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Dr. Evelyn Goh[evel yn .go h@p ol itic s .ox.ac. uk ] is reader in international relations at Royal Holloway University of London.
Recent Asian debates about the US role in global and regional security stem from two decades of strategic transition from Cold War bipolarity to uncertain US unipolarity challenged by unilateralism and rising powers. These debates span the region, and are driven as much by domestic political transitions and nationalist imperatives as they are by longer- term strategic planning.
The Asian discourse intersects with a set of international debates about the future of global order, which we may summarize as three narratives. First is the popular „Asian
Scholars like David Kang further argue that, driven by the massive redistribution of world industry toward the newer industrialized economies in East Asia, this shift is accompanied by strategic realignment, especially toward China. The second, „liberal hegemony‟ narrative, however, asserts that US hegemony is built on more than economic and military might alone. US world leadership will be sustained in spite of other rising powers because of the unique liberal values and institutions that underpin it. John Ikenberry, the most prominent proponent of this view, also suggests that Washington can share power with rising powers that buy into the liberal orthodoxy. Finally, the third narrative is that of a coming, probably violent, power transition fueled by the inevitable conflict between the rising powers and the US. This stark realist view, rather surprisingly, is increasingly hard to find in Asia.
The current Asian debates appear to congregate around the first two narratives. Singaporean policy-makers and analysts have tended to stand out for their greater willingness to articulate deliberate viewpoints– often because they wish to provoke debate and reconsideration amongst their neighbors and partners. Against the broader context of debating US hegemony, the Singapore discourses usefully summarized by Paul Evans inPacnet #39 (Aug. 31) are important for several reasons.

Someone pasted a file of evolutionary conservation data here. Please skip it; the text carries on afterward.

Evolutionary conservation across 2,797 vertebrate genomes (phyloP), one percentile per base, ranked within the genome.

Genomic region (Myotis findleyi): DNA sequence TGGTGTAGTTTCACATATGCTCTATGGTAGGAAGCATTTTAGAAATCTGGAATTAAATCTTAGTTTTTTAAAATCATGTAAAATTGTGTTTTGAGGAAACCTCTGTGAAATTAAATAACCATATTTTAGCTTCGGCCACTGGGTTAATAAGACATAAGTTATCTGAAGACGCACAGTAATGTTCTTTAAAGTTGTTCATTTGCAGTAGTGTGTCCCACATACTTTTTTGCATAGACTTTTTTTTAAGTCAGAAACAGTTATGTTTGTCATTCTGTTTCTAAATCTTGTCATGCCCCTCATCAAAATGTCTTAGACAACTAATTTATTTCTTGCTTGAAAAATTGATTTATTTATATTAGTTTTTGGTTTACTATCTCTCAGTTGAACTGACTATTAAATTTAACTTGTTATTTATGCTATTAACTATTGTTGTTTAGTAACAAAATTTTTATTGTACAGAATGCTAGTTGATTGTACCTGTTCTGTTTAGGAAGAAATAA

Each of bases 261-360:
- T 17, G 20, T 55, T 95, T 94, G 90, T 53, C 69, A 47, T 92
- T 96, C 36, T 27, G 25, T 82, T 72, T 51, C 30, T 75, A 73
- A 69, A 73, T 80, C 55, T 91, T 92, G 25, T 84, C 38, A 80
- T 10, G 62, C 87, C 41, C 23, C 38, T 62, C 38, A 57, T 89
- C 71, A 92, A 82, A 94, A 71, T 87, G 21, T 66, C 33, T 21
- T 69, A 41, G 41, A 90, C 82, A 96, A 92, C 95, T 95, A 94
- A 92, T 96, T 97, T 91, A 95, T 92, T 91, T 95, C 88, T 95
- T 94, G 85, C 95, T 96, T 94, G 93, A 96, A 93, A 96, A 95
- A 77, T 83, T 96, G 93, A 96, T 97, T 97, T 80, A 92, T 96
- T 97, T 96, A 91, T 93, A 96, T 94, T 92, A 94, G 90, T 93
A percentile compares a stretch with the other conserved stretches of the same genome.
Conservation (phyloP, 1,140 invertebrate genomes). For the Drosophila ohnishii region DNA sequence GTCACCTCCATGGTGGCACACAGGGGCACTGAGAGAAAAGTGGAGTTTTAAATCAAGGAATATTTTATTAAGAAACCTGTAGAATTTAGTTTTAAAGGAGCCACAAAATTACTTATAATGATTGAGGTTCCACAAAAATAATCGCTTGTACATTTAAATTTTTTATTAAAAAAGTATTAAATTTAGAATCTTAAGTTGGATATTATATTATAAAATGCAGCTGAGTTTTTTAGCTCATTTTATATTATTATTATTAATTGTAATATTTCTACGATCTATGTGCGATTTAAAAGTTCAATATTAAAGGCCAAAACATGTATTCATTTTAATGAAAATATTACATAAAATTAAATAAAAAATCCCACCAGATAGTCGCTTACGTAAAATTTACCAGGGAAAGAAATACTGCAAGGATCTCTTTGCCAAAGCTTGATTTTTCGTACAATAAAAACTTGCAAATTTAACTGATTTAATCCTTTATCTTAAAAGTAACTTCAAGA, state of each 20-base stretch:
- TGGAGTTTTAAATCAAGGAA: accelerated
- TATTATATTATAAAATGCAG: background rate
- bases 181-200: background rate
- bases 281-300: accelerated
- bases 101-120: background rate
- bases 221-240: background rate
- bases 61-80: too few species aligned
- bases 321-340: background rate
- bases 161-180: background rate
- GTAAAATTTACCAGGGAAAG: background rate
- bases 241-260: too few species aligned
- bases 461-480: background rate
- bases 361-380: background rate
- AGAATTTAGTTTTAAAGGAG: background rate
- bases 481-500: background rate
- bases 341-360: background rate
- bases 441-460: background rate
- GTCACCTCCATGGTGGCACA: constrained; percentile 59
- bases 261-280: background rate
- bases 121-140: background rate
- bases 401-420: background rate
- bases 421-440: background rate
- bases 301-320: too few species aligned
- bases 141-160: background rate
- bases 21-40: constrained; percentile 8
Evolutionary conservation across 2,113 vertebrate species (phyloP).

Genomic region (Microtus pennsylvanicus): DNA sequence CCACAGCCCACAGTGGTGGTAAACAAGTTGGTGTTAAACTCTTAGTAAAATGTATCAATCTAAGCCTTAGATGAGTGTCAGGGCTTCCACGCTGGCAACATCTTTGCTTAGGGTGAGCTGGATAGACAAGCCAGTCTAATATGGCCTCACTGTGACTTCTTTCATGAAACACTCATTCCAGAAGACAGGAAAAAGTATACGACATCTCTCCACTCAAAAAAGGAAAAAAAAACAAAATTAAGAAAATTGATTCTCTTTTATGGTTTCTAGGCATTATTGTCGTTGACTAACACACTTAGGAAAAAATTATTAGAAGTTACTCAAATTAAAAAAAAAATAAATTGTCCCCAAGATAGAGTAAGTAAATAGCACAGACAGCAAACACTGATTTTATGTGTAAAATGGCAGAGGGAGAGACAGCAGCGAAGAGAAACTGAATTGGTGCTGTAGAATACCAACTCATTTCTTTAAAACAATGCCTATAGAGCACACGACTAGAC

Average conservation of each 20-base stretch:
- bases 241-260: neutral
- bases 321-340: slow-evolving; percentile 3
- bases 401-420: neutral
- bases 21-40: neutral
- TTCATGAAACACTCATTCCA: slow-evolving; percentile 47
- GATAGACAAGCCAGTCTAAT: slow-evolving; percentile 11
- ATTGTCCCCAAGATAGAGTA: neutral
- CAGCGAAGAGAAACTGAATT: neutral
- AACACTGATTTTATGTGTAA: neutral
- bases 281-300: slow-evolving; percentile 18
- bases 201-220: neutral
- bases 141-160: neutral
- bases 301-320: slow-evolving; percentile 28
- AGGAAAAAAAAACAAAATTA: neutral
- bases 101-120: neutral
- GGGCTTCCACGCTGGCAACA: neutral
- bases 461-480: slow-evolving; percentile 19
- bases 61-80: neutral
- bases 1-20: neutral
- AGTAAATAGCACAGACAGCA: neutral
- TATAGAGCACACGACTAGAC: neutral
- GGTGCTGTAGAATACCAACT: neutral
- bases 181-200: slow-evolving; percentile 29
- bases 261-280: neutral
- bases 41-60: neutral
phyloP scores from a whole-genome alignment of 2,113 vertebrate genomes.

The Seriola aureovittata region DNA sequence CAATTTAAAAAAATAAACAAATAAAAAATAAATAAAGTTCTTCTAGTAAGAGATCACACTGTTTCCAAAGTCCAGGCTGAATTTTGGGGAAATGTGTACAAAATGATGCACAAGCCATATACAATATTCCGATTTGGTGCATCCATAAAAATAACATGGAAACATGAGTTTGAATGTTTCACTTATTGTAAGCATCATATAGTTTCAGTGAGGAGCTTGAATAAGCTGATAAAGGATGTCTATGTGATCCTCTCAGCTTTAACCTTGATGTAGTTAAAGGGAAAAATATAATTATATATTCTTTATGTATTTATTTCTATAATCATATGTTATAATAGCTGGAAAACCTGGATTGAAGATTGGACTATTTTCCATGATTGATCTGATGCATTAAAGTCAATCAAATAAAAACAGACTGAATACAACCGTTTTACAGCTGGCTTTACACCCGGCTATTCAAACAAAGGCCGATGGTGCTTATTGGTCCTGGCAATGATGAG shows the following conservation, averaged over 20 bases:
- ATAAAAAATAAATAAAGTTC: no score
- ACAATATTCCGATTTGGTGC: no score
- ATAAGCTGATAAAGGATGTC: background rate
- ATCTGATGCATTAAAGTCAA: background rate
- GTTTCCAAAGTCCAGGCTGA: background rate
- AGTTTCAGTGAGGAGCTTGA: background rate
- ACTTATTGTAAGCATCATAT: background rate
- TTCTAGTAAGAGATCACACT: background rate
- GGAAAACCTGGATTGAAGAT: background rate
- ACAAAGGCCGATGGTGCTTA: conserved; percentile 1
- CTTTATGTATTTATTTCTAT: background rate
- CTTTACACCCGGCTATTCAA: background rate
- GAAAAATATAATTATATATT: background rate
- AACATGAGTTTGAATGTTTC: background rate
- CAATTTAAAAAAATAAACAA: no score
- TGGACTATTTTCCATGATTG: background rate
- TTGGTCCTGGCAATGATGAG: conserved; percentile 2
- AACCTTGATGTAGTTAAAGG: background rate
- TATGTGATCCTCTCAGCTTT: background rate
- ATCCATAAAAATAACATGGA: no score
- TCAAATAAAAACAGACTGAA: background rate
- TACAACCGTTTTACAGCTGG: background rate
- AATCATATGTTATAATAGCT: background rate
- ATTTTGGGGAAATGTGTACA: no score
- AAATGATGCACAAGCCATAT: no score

To begin with, the heart of the matter is not the differences in regional predictions about shifts in US capabilities and the balance of power. Rather, the widespread regional ambivalence about US values and uncertainty about US leadership are the critical elements. The real debate is not about whether the US will remain unipolar or preponderant in
The mistake in so much strategic analysis is in focusing on the wielders of power at the expense of ignoring the subjects of power. If the post-Cold War regional activism in East Asia teaches us anything, it is that smaller players have an impact on the efficiency and efficacy of great powers. What the US exercises in Asia is hegemony– not just preponderance of power or primacy– because of the critical element of regional support for its strategic leadership. Within the scholarly literature, the most interesting recent work has focused on the agency and choices of East Asian states in this period of transition. The Singapore debates exactly encapsulate some of these crucial processes of deliberation in the region.
The most significant commonality in the more clearly developed Singaporean views is, in fact, an agreement about the desirability of the US-led liberal order, whether for political, strategic, or ideological reasons. Tommy Koh is predisposed to highlight the positive elements of US-Asian relations and to stress the proven advantages of its benign offshore power. Simon Tay asserts the decline in both US power and interest in Asia, but he is actually most concerned that Asian states should avoid triumphalism and work harder
All this suggests that these thinkers do not fundamentally contest the US-led international order. It is not just that they concede the benefits of this order, but rather that they acknowledge the necessity for its continuing hegemony (which, incidentally, can outlast the waning material power of the US itself). Yet, while Singapore has important ideational brokers, this small nation ultimately cannot singlehandedly prop up US hegemony in the region. Therefore, their aim is to stimulate debate in Asia about the extent to which the region wants to reform or replace this order.
Obviously, debates about US hegemony do not occur in a vacuum. The implicit parallel question is whether Asians are willing– to put it bluntly– either to shift into a Chinese sphere of influence, or to facilitate a highly complex negotiated power sharing arrangement between the US, China, and Japan
dominance in the region, there is a significant amount of grandstanding (though less from the Asian policy élite than from policy hacks). And yet, the empirical evidence suggests that the region remains in a state of episodic cogitation about this critical question. Two illustrations:
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